There’s also BYU, which has Taysom Hill and is rolling through opponents with all the unbridled rage that comes with being sworn off by basically every major league’s new scheduling philosophy. The Cougars show no signs of slowing down.
So, Zac, how does that breakdown look to you?
Ellis: A couple of things stick out to me from that list. First, I'm totally on the BYU bandwagon. That's mostly because Taysom Hill is fun to watch, but the defense is also quietly efficient and allowing only 18.8 points per game. That's 25th in the country. Also, I'd enjoy watching the controversy if the Cougars won all their games. The schedule is pretty forgiving from here on out. Can you imagine BYU jumping into the playoff debate? And I think the Cougars have the firepower to do it, though they won't get in.
Georgia Tech is another intriguing case for me. The Yellow Jackets barely snuck past Georgia Southern at home before traveling to Blacksburg the next week and topping Virginia Tech. The last time Paul Johnson's team started this hot was 2011, but that Georgia Tech squad turned a 6-0 start into an 8-5 season. Johnson's won seven games in each of his two seasons since. There just doesn't feel like a lot of positivity coming out of this program -- Johnson was even rumored to be unhappy at Tech last winter. Due to recent history, I'm almost tempted to bump the Jackets down to "fun while it lasts."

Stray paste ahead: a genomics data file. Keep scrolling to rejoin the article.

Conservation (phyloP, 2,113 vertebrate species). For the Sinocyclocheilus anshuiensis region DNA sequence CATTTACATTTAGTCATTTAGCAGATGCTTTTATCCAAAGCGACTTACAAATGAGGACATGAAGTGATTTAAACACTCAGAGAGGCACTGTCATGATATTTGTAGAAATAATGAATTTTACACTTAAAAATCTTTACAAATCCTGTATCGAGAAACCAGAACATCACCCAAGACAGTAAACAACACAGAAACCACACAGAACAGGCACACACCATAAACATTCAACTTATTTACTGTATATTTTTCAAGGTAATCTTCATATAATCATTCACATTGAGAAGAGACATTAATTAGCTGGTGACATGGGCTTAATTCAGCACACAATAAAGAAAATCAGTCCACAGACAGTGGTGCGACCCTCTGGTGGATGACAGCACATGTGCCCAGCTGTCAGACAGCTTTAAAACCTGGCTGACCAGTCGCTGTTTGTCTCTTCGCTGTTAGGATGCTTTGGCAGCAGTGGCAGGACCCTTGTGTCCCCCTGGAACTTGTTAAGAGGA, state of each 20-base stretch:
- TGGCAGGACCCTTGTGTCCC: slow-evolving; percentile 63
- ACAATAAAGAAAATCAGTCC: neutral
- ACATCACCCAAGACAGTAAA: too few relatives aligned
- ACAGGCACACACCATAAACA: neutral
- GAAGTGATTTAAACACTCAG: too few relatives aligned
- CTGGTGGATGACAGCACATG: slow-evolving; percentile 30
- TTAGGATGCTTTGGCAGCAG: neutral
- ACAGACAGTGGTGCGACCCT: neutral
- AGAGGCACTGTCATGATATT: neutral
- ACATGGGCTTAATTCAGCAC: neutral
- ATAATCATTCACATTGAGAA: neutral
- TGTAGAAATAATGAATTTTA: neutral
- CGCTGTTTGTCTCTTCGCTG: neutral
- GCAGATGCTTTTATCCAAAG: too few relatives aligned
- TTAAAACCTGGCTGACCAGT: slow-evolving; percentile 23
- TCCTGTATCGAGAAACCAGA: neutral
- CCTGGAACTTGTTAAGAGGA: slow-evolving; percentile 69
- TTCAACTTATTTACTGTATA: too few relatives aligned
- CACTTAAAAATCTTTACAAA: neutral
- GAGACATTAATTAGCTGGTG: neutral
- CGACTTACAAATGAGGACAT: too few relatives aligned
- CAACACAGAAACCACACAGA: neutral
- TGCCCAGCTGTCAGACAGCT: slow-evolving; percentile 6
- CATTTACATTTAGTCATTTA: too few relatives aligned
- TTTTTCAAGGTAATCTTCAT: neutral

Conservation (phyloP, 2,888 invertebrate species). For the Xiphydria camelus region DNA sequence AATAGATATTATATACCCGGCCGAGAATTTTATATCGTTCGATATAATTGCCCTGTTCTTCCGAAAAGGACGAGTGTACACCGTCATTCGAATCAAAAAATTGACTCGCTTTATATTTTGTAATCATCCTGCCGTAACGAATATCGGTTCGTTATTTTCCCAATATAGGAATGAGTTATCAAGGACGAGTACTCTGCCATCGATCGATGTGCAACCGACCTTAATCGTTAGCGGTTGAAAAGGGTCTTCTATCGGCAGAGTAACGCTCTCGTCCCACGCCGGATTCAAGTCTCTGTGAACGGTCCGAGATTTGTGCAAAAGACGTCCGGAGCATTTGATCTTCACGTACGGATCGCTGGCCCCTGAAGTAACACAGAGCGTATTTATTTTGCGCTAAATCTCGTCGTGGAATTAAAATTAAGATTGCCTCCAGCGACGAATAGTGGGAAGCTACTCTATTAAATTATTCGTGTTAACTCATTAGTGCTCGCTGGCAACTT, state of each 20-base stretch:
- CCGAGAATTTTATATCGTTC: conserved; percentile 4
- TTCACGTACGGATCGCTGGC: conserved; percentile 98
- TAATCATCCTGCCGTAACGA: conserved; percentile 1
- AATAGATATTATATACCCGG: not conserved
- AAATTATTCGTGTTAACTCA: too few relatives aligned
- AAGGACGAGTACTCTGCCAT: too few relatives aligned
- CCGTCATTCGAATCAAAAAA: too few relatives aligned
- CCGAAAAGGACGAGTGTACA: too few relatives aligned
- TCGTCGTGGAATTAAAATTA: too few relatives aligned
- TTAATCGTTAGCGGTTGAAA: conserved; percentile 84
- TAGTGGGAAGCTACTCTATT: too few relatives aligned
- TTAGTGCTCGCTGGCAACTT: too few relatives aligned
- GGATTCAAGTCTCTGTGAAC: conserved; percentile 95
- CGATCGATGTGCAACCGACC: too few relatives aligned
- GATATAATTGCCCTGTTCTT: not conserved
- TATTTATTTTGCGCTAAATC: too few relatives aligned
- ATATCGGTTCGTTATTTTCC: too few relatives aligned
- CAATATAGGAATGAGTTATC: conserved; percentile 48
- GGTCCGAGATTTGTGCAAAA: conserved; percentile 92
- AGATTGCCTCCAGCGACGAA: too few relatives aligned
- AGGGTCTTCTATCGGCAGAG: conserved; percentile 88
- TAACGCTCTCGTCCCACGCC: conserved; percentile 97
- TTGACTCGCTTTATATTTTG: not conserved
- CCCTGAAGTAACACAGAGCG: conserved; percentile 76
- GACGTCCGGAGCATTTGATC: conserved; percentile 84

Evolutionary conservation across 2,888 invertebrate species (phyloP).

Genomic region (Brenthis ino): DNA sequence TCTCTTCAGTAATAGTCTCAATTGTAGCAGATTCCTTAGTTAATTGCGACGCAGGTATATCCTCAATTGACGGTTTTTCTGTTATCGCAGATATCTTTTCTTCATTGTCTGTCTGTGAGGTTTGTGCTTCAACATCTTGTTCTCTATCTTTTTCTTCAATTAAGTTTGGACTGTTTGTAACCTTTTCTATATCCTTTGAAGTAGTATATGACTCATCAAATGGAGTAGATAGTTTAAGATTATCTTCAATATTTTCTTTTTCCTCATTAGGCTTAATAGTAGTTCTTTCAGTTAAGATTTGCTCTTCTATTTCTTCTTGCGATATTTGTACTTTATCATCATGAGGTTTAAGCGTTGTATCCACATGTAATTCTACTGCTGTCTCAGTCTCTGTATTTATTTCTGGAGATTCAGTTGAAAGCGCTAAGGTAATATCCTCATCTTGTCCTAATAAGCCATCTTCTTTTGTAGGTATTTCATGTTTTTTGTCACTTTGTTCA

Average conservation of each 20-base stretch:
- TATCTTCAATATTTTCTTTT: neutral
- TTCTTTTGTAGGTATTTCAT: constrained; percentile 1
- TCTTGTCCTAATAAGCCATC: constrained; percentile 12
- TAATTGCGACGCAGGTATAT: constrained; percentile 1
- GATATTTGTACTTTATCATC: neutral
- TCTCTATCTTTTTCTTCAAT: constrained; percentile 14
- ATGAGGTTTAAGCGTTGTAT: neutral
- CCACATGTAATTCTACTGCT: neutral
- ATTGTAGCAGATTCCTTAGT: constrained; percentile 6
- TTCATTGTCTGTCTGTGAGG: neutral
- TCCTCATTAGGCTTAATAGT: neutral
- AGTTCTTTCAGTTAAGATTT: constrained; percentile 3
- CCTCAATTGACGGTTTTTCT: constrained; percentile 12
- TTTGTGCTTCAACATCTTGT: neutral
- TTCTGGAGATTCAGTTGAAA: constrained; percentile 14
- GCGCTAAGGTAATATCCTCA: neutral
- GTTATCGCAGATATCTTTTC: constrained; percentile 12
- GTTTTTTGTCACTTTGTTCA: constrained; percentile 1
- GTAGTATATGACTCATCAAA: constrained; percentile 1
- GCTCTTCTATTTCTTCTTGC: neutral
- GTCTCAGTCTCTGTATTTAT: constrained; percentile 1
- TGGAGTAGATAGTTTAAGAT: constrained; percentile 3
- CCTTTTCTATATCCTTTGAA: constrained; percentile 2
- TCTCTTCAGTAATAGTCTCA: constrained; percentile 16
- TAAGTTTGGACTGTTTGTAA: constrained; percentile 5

Ben, you mentioned Penn State. What are the chances James Franklin makes the Nittany Lions the surprise of the Big Ten?
Glicksman: Given the state of the Big Ten, I’d say odds are good. Ohio State is down. Michigan is mess. Penn State’s next opponent, Northwestern, has yet to fully recover from its program-altering loss to the Buckeyes last October.